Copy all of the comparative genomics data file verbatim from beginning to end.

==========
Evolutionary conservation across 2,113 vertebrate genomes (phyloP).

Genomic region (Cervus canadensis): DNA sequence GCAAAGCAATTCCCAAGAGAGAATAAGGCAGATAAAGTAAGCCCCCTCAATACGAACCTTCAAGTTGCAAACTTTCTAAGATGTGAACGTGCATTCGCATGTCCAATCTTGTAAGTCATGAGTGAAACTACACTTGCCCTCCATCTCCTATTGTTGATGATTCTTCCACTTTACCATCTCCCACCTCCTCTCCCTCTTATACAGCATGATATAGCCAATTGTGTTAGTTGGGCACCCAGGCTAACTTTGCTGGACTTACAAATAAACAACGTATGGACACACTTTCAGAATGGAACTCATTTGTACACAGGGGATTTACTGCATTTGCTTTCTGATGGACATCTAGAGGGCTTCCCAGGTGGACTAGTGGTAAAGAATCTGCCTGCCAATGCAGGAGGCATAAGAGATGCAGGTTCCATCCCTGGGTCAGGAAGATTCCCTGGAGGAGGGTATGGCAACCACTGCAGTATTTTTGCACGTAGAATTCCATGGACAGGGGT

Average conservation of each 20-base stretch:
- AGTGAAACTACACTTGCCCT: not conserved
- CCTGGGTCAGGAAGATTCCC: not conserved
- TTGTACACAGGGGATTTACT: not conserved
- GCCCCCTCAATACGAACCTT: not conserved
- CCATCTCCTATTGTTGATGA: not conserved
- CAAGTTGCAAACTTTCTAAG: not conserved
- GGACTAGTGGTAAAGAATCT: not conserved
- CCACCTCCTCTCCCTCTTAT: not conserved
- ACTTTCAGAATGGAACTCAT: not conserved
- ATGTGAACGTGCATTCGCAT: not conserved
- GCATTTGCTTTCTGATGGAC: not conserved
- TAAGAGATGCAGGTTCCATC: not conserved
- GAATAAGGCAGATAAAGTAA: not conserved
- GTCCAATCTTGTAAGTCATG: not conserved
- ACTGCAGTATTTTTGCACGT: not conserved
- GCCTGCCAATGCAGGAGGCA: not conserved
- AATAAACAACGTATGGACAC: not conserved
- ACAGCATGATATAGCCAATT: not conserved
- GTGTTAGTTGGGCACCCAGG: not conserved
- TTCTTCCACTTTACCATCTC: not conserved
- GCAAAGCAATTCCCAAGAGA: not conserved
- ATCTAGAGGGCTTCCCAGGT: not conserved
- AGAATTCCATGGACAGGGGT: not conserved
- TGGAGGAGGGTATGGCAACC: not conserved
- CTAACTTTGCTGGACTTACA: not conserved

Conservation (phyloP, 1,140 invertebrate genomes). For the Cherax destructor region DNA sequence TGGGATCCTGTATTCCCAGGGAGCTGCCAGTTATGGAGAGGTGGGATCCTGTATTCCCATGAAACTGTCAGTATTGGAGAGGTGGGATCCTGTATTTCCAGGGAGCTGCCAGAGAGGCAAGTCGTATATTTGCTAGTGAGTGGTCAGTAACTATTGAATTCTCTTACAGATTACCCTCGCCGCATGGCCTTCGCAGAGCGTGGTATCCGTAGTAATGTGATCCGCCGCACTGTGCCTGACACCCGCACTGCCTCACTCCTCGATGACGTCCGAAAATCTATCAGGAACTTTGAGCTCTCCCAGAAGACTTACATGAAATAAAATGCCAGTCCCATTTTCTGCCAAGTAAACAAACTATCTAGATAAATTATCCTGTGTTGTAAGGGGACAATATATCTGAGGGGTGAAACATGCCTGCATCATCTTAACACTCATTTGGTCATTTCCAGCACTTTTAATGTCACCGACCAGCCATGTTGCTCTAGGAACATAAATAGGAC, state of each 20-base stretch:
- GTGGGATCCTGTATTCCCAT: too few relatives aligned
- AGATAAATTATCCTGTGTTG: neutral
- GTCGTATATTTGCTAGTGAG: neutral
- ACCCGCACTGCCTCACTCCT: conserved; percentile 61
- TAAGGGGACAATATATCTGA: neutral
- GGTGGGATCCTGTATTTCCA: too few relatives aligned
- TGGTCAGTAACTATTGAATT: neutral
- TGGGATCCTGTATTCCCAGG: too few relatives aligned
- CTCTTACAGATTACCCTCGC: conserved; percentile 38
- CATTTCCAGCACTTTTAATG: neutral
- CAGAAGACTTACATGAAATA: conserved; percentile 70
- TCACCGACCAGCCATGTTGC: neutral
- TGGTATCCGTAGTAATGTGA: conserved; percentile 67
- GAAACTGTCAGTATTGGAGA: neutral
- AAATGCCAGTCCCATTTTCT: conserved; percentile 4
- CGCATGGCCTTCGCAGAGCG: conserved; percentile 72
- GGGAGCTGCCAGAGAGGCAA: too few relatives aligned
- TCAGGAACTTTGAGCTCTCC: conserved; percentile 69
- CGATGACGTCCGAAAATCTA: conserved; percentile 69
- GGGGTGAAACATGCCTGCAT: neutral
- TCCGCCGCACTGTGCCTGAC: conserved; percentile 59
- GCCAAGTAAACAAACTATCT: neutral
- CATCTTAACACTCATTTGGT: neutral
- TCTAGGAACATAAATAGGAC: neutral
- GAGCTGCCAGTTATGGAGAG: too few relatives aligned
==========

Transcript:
Evolutionary conservation across 2,113 vertebrate genomes (phyloP).

Genomic region (Cervus canadensis): DNA sequence GCAAAGCAATTCCCAAGAGAGAATAAGGCAGATAAAGTAAGCCCCCTCAATACGAACCTTCAAGTTGCAAACTTTCTAAGATGTGAACGTGCATTCGCATGTCCAATCTTGTAAGTCATGAGTGAAACTACACTTGCCCTCCATCTCCTATTGTTGATGATTCTTCCACTTTACCATCTCCCACCTCCTCTCCCTCTTATACAGCATGATATAGCCAATTGTGTTAGTTGGGCACCCAGGCTAACTTTGCTGGACTTACAAATAAACAACGTATGGACACACTTTCAGAATGGAACTCATTTGTACACAGGGGATTTACTGCATTTGCTTTCTGATGGACATCTAGAGGGCTTCCCAGGTGGACTAGTGGTAAAGAATCTGCCTGCCAATGCAGGAGGCATAAGAGATGCAGGTTCCATCCCTGGGTCAGGAAGATTCCCTGGAGGAGGGTATGGCAACCACTGCAGTATTTTTGCACGTAGAATTCCATGGACAGGGGT

Average conservation of each 20-base stretch:
- AGTGAAACTACACTTGCCCT: not conserved
- CCTGGGTCAGGAAGATTCCC: not conserved
- TTGTACACAGGGGATTTACT: not conserved
- GCCCCCTCAATACGAACCTT: not conserved
- CCATCTCCTATTGTTGATGA: not conserved
- CAAGTTGCAAACTTTCTAAG: not conserved
- GGACTAGTGGTAAAGAATCT: not conserved
- CCACCTCCTCTCCCTCTTAT: not conserved
- ACTTTCAGAATGGAACTCAT: not conserved
- ATGTGAACGTGCATTCGCAT: not conserved
- GCATTTGCTTTCTGATGGAC: not conserved
- TAAGAGATGCAGGTTCCATC: not conserved
- GAATAAGGCAGATAAAGTAA: not conserved
- GTCCAATCTTGTAAGTCATG: not conserved
- ACTGCAGTATTTTTGCACGT: not conserved
- GCCTGCCAATGCAGGAGGCA: not conserved
- AATAAACAACGTATGGACAC: not conserved
- ACAGCATGATATAGCCAATT: not conserved
- GTGTTAGTTGGGCACCCAGG: not conserved
- TTCTTCCACTTTACCATCTC: not conserved
- GCAAAGCAATTCCCAAGAGA: not conserved
- ATCTAGAGGGCTTCCCAGGT: not conserved
- AGAATTCCATGGACAGGGGT: not conserved
- TGGAGGAGGGTATGGCAACC: not conserved
- CTAACTTTGCTGGACTTACA: not conserved

Conservation (phyloP, 1,140 invertebrate genomes). For the Cherax destructor region DNA sequence TGGGATCCTGTATTCCCAGGGAGCTGCCAGTTATGGAGAGGTGGGATCCTGTATTCCCATGAAACTGTCAGTATTGGAGAGGTGGGATCCTGTATTTCCAGGGAGCTGCCAGAGAGGCAAGTCGTATATTTGCTAGTGAGTGGTCAGTAACTATTGAATTCTCTTACAGATTACCCTCGCCGCATGGCCTTCGCAGAGCGTGGTATCCGTAGTAATGTGATCCGCCGCACTGTGCCTGACACCCGCACTGCCTCACTCCTCGATGACGTCCGAAAATCTATCAGGAACTTTGAGCTCTCCCAGAAGACTTACATGAAATAAAATGCCAGTCCCATTTTCTGCCAAGTAAACAAACTATCTAGATAAATTATCCTGTGTTGTAAGGGGACAATATATCTGAGGGGTGAAACATGCCTGCATCATCTTAACACTCATTTGGTCATTTCCAGCACTTTTAATGTCACCGACCAGCCATGTTGCTCTAGGAACATAAATAGGAC, state of each 20-base stretch:
- GTGGGATCCTGTATTCCCAT: too few relatives aligned
- AGATAAATTATCCTGTGTTG: neutral
- GTCGTATATTTGCTAGTGAG: neutral
- ACCCGCACTGCCTCACTCCT: conserved; percentile 61
- TAAGGGGACAATATATCTGA: neutral
- GGTGGGATCCTGTATTTCCA: too few relatives aligned
- TGGTCAGTAACTATTGAATT: neutral
- TGGGATCCTGTATTCCCAGG: too few relatives aligned
- CTCTTACAGATTACCCTCGC: conserved; percentile 38
- CATTTCCAGCACTTTTAATG: neutral
- CAGAAGACTTACATGAAATA: conserved; percentile 70
- TCACCGACCAGCCATGTTGC: neutral
- TGGTATCCGTAGTAATGTGA: conserved; percentile 67
- GAAACTGTCAGTATTGGAGA: neutral
- AAATGCCAGTCCCATTTTCT: conserved; percentile 4
- CGCATGGCCTTCGCAGAGCG: conserved; percentile 72
- GGGAGCTGCCAGAGAGGCAA: too few relatives aligned
- TCAGGAACTTTGAGCTCTCC: conserved; percentile 69
- CGATGACGTCCGAAAATCTA: conserved; percentile 69
- GGGGTGAAACATGCCTGCAT: neutral
- TCCGCCGCACTGTGCCTGAC: conserved; percentile 59
- GCCAAGTAAACAAACTATCT: neutral
- CATCTTAACACTCATTTGGT: neutral
- TCTAGGAACATAAATAGGAC: neutral
- GAGCTGCCAGTTATGGAGAG: too few relatives aligned